Just the other day it took so much convincing to get Tao to go snowboarding and I almost gave up. After our first run, he turned to me and thanked me for bringing him, he was having so much fun. It's worth mentioning that since Tao was born, I have a whole new appreciation for snowboarding.

- Maria Thomsen, Burton Team Rider

Tips, Tricks & Words Of Wisdom For Parents Snowboarding With Kids?

  1. Make it fun. The first and most important tip for me is that snowboarding should be fun no matter what age you are, what level of snowboarding you are at, it always should be fun. If you try to force them, they will probably hate it and you have already lost.
  2. Use the right gear. The right gear is essential. Don’t skimp on clothes. When your kid is crying and freezes it makes no sense and isn't fun for anyone. If you are going with your family on a glacier it´s very important to use the right lenses for the google. Over 3000 meters the sun is extremely strong, and you don’t want to have sunburn in your eyes.
  3. Be patient. It should be a cool memory for you and your kids. You must have the right mental attitude going into this and not stress yourself over anything. If you are patient and give them time your kids will love as much as you and then the rewards come in the future.
  4. Bring enough water and food. Children need to drink and snowboard a lot for a longer time, and they will enjoy it more when they have energy.
  5. Don’t forget sunscreen. The higher you are the stronger the sun is.
  6. Explain the rules. But, give them freedom at the same time.
  7. Make going outside a daily thing. If you can't go daily, go as much as possible.

- Seppl Ramsbacher, Burton Ambassador

  1. Ride With Other Kids. We have been alone on a trail and she was very hesitant or scared for me to let go of her and let her coast completely on her own until she saw another kid fly past on ski’s at which point she began requesting that I ‘let Aubrin ride all on her own.
  2. Don't Overreact when they fall. Keep a positive tone, help them up, and continue on. This is a good strategy throughout their entire childhood. It’s important for them to normalize the act of falling as an integral part of the process and not a mistake or failure.
  3. Keep it fun. I intentionally goof off and fall in front of Aubrin to aid in the process of normalizing falling. Even more importantly though, keep it fun by keeping it unstructured.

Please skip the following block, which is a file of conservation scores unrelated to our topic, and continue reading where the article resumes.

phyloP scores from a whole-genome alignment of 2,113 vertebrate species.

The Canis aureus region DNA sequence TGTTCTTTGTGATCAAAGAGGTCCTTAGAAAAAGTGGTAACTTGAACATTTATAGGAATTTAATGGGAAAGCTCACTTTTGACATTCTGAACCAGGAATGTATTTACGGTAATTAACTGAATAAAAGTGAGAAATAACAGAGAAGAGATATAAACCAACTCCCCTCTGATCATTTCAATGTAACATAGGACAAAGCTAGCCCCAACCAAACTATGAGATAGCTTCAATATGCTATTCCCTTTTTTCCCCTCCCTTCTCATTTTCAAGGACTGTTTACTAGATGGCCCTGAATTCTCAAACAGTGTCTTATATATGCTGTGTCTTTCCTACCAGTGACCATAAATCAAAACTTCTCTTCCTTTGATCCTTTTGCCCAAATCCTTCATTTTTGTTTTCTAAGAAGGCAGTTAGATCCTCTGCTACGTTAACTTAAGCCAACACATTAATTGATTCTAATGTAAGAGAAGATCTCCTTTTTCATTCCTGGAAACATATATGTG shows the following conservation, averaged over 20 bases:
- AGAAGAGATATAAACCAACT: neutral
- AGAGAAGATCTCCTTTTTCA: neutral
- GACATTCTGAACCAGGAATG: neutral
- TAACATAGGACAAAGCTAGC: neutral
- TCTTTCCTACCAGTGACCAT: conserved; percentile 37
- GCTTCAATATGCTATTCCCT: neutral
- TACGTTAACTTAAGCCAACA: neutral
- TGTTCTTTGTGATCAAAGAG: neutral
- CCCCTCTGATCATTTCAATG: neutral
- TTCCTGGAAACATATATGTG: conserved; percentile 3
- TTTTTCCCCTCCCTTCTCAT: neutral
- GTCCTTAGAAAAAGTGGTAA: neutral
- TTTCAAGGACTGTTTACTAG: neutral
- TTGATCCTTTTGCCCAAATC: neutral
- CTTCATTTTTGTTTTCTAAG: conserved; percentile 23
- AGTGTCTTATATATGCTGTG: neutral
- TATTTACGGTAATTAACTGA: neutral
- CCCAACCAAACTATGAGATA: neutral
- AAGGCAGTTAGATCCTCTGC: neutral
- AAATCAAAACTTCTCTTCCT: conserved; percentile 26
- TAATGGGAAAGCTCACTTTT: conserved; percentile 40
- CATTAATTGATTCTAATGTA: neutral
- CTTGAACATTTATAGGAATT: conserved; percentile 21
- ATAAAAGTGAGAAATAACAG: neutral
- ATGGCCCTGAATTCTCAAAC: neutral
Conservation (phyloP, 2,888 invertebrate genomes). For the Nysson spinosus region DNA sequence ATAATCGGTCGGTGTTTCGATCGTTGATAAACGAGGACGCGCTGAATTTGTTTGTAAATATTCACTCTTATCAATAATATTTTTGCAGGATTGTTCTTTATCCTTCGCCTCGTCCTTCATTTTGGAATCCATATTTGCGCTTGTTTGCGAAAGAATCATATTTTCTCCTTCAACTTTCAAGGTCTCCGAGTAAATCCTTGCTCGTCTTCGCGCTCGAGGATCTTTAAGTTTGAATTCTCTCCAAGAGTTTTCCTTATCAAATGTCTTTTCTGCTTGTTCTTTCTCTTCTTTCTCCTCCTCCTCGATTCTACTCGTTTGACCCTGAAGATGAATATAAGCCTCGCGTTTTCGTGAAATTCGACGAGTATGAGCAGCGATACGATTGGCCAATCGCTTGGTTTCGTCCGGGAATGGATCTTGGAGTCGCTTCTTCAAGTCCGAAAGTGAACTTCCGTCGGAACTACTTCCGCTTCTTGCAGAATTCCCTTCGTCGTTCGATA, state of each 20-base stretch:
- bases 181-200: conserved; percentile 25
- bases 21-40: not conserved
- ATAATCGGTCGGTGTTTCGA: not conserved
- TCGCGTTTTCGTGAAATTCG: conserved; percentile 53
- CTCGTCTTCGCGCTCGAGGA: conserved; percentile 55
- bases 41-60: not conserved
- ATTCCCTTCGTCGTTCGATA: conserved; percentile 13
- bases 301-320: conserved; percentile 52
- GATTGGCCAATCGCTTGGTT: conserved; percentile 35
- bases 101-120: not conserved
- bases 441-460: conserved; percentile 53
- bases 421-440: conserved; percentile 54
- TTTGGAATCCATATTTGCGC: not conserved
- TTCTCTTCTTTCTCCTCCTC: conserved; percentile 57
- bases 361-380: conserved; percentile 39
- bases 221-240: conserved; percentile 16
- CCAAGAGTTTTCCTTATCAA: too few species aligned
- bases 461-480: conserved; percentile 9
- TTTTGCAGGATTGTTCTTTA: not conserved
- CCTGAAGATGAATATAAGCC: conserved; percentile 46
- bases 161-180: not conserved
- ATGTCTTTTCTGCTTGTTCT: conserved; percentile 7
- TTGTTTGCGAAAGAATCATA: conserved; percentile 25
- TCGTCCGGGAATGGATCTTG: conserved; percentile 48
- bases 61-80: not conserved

4. Have the will to progress come from them. Try to just incorporate learning moments into already occurring things, with a quick explanation about why we may have fallen or how we could avoid it the next time around.
  5. Take breaks, especially snack breaks. Are you even parenting if your day doesn’t revolve around snacks?
  6. Consider getting a seasons pass the year you want to teach your toddler to snowboard. Parents know snowboarding is an expensive commitment, but commitment is exactly what is needed here and you’re probably already invested in toddler gear and their pass will likely be free and it will remove the stress caused by trying to ‘get your money’s worth’ on that day passes.

- Robert Garlow & Samantha Garlow

  1. Adjust Your Expectations. Remember how it was when you first learned to snowboard. It can be an overwhelming and frustrating process. On top of that, there's the trek to the mountain and hauling a bunch of gear around. It's a lot.
  2. Snacks, Snacks and MORE Snacks. They are always a great way to celebrate progression. Whether it's something small like taking a run on the magic carpet or big like trying a new trail, we want to make them feel proud of their accomplishments. It's a reward, not a bribe.
  3. Dress For Success. Fortunately, this concept is pretty straightforward and really comes down to proper planning with weather and gear. So, when you're ready for a full day on the mountain with your kids, make sure you're prepared. Key takeaway, Warm = Fun
  4. Invest In Lessons. A professional snowboard instructors are trained to develop the skills that form the foundation for proper technique. Plus, A lesson can offer some respite for parents who want to explore some steeper terrain or grab an adult beverage in the lodge.
  5. Have Fun! At the end of the day, snowboarding is supposed to be fun and doing it as a family is the best. Make sure you are having fun too.

-The Rasmussen Family